Yet in the autumn of 2021, a switch flipped and suddenly I knew I was ready to stop doing what I had been doing since the start of my CA-1 year in July 1984 – practicing clinical anesthesiology full time, day after day. It would be a full stop, not a gradual easing out.

What flipped that switch?

Naturally, more than one factor influenced the “full stop” decision.

Health system policies may be well-intentioned, but I refuse to spend time ever again on recurrent, mandatory “e-learnings” about sexual harassment or implicit bias. If that’s the price of employment, I respectfully decline. Life is short.

Physically, I knew I was tired. As the years creep by, all of us develop our share of physical woes. A lumbar compression fracture – sustained as I lifted the head of a 300-lb patient being turned to the lateral position – was a warning call. Anesthesiology, as I’ve noted in a previous ASA Monitor column, is more demanding physically than it should be, and that problem won’t disappear any time soon. Today’s clinical practice calls for stronger bones and more stamina than I have.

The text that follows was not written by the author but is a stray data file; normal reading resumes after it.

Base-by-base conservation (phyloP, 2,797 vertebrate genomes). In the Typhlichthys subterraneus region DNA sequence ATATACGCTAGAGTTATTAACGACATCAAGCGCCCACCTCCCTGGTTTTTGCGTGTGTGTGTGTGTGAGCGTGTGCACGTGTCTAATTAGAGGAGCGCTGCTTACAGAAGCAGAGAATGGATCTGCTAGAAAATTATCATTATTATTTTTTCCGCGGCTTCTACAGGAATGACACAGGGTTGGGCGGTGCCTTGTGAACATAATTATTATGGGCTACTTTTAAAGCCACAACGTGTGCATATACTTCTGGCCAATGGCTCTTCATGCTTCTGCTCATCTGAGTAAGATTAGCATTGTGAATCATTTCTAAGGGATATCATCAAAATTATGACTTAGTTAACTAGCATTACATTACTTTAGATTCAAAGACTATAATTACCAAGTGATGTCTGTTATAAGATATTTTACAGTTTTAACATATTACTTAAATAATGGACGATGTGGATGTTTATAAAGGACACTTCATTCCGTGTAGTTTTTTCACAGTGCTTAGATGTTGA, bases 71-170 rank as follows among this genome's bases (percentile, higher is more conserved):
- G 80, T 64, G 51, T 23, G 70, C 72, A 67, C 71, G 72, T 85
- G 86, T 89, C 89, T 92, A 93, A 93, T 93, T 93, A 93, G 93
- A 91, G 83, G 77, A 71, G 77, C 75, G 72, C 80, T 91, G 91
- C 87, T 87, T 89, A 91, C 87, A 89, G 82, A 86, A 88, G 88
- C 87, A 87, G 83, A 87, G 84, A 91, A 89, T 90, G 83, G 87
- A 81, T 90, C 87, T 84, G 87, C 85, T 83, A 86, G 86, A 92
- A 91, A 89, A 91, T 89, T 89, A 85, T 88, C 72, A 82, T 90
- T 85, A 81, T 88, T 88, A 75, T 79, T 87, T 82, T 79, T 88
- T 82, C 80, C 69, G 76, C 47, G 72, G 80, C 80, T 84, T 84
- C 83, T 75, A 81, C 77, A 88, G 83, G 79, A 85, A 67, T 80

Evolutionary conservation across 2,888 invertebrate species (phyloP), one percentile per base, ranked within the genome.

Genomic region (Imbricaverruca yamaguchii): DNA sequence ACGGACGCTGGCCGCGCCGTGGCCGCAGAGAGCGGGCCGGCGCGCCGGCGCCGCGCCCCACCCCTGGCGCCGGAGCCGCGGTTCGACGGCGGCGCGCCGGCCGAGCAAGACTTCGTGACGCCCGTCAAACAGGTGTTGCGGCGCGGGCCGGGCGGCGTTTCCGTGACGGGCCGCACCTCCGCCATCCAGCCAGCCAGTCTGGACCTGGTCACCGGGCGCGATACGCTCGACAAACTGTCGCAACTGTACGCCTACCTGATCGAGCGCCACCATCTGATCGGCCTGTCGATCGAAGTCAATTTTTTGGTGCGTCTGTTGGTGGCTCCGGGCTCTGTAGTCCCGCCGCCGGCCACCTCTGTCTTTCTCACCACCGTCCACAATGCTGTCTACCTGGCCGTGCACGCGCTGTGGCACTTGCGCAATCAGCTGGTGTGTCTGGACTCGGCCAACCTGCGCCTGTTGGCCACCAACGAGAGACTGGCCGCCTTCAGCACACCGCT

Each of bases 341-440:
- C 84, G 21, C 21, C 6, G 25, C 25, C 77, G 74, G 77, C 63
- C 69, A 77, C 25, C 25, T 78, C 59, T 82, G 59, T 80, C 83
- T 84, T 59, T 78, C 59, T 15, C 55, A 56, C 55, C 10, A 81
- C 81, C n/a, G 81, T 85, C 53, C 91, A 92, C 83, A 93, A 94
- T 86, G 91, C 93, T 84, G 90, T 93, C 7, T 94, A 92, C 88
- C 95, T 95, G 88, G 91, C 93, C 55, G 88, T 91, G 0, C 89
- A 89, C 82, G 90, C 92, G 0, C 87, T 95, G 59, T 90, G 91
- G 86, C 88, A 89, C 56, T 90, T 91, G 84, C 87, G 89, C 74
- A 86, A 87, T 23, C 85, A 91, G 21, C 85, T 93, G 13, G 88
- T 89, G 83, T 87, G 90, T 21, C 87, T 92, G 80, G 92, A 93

Did the pandemic have anything to do with it? Perhaps. It’s been a rough two years for all of us.

But I think the most important question weighing on my mind was how I could be sure to know if my cognitive ability started to slip, if my reaction time wasn’t as quick, if I started to lose my clinical edge.

“Conditions that undermine cognition may erode insight,” as neurologist Gayatri Devi, MD, MS, and colleagues noted in their 2021 article, “Cognitive Impairment in Aging Physicians.” Many of us have known colleagues who should have left clinical practice long before they actually did. I was determined not to be one of them.

During the last few months and especially the last weeks of my pre-retirement countdown, I remember thinking how dreadful it would be if a patient of mine suffered a bad outcome, and if I were forced to ask myself if it would have been the same in the hands of a younger colleague. Mercifully, that question never arose. When I took the last patient to the PACU, I felt a tremendous sense of thankfulness and relief.

But don’t you miss working?

Do I miss my job? Six months later, I can honestly say that the answer is no. I don’t have to set an alarm unless I’m heading to the airport. I’m still writing and serving on editorial boards. I’m going to the gym more often. I see more of my grandchildren. I’m honored to be chairing the California Society of Anesthesiologists’ January meeting in Maui. (Don’t miss it! We have a fantastic lineup of speakers!)

And to the apparent surprise of many of my friends, I’m back in school – I’ve started a master’s degree program in theological studies, reading so many wonderful books that I’ve never before had time or energy to read. Truthfully, I feel as though I’ve been let out of jail.